These small rodents are very sociable and friendly, often living in pairs or family groups. They are not afraid of people and easily become tame. However, at the same time, they are active and jumpy, so they are hardly the best option for families with small children, and they will also not be able to stay near other pets outside the cage. Life expectancy is 2 years.

Roborovsky's hamster
Roborovsky's hamster

How to tame a hamster?

Regardless of which hamster you like, it should be borne in mind that it will require daily attention and regular care. A hamster of any kind is easy to tame, but if you contact the animal only from time to time, then he will perceive you as a stranger, and when he tries to direct contact, he will begin to defend himself.

When you bring your hamster home, give it about a week to adjust to its new home before actively interacting with your pet. Place the cage in a location where the hamster can be near people, but not subject to excessive noise and curiosity from other pets (especially during the day when hamsters are mostly sleeping).

Taming a hamster takes time and patience. The key here is gaining your pet's trust so that he can make sure he has no reason to be afraid of you. The fact that the hamster is comfortable and rather relaxed is evidenced by the fact that he eats, drinks and plays in your presence. Then you can start spending more time near the cage and talk to him calmly so that he can get used to your voice.

After this step, you can move on to treats. Offer the hamster his favorite treat from your hands first through the cage wire rack. Then you can put the treat right next to the cage door. As soon as your hamster is interested in a treat, try sticking your hand inside the cage, but do not try to touch the animal, let your hamster come along to examine your hand.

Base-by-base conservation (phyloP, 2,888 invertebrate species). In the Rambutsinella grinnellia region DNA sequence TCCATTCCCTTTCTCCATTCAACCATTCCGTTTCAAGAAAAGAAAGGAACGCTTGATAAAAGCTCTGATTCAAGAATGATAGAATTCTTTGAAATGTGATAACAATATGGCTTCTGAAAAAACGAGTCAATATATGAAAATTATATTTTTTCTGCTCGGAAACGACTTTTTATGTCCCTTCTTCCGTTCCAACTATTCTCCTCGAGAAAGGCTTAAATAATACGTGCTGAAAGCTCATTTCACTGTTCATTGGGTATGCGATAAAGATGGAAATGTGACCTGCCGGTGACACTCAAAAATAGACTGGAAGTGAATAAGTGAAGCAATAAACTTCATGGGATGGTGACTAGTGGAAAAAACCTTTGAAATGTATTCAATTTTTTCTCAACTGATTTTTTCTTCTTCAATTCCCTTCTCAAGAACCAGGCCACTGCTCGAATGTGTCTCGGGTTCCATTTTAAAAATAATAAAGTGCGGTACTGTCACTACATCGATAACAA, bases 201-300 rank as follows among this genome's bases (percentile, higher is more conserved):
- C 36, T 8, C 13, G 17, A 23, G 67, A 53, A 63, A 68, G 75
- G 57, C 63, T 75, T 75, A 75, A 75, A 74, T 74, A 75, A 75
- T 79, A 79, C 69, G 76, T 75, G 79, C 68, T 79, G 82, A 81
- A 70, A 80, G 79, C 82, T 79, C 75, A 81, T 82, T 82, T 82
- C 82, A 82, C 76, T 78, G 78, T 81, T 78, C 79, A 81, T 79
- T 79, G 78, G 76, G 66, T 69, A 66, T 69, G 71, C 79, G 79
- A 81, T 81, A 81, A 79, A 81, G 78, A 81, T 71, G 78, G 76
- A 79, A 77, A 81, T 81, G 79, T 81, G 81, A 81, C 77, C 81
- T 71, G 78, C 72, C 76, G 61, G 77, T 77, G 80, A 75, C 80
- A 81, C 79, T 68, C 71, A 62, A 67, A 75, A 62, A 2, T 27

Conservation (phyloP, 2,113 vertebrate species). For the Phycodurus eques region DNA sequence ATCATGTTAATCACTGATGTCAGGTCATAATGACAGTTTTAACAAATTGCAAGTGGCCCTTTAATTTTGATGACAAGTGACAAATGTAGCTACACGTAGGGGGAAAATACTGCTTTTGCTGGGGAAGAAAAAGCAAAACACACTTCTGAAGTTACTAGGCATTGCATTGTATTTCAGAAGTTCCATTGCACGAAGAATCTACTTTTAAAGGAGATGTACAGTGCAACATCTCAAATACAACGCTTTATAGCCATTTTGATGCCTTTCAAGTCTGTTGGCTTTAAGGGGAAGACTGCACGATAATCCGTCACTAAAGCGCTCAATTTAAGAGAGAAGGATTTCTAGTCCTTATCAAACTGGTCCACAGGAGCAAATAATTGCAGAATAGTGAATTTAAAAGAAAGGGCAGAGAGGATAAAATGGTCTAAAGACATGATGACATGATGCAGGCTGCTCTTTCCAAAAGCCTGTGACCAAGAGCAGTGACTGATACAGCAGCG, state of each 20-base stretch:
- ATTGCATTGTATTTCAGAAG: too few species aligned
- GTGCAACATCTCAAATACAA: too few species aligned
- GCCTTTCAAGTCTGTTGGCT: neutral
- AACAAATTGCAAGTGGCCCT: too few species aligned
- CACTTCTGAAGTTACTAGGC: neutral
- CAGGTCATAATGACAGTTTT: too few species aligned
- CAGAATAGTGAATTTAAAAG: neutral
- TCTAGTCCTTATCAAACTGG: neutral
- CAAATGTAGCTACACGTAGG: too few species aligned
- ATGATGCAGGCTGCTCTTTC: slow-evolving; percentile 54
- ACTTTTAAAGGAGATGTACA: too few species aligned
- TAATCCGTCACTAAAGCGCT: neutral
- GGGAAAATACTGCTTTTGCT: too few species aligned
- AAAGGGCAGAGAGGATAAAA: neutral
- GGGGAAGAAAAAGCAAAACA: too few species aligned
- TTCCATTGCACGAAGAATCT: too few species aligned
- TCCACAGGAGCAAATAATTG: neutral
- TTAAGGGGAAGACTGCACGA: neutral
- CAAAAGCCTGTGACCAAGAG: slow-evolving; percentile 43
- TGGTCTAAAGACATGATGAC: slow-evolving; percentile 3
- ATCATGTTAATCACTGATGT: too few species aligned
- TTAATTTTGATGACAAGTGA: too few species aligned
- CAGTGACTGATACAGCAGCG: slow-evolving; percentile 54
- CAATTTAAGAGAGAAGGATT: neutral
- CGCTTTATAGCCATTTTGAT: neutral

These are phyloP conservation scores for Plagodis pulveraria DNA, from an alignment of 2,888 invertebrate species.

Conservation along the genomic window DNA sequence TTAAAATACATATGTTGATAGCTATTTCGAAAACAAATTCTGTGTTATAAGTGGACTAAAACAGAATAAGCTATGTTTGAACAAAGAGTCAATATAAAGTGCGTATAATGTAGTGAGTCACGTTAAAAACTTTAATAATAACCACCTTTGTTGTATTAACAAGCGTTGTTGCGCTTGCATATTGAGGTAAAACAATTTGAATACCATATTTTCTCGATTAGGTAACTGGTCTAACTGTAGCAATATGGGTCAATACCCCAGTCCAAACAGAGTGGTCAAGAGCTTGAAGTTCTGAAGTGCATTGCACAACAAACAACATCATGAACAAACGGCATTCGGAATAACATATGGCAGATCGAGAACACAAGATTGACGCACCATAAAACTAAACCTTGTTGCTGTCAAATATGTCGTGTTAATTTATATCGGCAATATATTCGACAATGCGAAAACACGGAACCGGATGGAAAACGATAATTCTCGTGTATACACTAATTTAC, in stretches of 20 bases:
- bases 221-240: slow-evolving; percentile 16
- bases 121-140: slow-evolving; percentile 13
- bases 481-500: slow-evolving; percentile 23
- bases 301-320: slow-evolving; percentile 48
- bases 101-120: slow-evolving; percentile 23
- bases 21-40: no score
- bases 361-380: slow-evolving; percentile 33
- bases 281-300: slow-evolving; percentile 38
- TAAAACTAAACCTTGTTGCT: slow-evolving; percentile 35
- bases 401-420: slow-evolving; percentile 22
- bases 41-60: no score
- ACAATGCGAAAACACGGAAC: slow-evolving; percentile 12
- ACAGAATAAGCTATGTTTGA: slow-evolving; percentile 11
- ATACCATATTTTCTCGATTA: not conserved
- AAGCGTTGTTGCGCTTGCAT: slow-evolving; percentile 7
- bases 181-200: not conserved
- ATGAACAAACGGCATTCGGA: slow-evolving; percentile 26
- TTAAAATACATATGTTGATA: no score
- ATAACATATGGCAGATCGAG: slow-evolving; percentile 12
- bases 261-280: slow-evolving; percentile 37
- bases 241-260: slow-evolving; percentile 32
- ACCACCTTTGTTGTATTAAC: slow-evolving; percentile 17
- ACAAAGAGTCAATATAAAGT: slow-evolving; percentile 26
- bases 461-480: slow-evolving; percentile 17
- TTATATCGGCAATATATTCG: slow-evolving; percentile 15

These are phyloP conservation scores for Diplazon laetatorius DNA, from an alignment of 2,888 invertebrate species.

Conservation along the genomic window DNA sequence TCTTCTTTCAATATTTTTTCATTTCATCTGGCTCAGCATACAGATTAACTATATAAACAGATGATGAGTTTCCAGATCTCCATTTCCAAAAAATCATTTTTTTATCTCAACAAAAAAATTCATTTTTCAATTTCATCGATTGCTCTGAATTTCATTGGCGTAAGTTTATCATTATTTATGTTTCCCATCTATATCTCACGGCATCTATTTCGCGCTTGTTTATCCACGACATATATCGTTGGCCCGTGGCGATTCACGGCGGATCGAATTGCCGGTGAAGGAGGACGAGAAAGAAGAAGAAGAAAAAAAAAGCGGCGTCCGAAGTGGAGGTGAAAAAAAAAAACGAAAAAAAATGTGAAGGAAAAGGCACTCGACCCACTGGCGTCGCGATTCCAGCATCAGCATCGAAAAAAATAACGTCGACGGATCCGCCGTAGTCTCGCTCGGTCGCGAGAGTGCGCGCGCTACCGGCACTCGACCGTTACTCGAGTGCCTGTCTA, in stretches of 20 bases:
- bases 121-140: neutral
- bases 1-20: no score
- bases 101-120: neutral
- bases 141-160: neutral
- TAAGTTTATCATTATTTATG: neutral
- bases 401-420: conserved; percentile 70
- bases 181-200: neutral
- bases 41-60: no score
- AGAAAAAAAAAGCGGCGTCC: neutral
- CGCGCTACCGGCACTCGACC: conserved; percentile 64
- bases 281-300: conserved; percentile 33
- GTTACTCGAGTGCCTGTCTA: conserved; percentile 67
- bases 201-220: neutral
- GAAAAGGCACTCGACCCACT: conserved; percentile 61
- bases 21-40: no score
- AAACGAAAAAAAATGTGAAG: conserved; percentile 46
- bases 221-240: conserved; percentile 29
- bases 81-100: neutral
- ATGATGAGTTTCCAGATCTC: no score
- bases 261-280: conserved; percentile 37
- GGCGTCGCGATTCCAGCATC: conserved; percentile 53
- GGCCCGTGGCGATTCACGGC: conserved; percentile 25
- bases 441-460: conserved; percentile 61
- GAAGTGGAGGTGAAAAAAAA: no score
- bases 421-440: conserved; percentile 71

Next, you can start hand training the hamster. To do this, try putting a treat in your hand so that the hamster has to climb onto it and get the food. As soon as the animal boldly does this, try to gently and slowly pull it out of the cage. The first few times your hamster will likely jump out of your hand, but be gentle and patient, and eventually your hamster will know that he is safe in your hands.

The time between the steps described can vary, especially depending on the species, age and personality of the animal. Your hamster may quickly come to terms with being taken out of his cage, or take treats straight from his hand, but it may well take even a month or more for him to relax and allow the owner to do so.

If your hamster bites you when you try to handle it, it doesn't mean that it is purposefully trying to hurt you. The hamster just felt threatened and his instinct kicked in. If this happens, try not to scream or make sudden movements with the hamster in your hands, otherwise he will become afraid of you. Instead, calmly place it back in its cage and wash the bite with soap and water.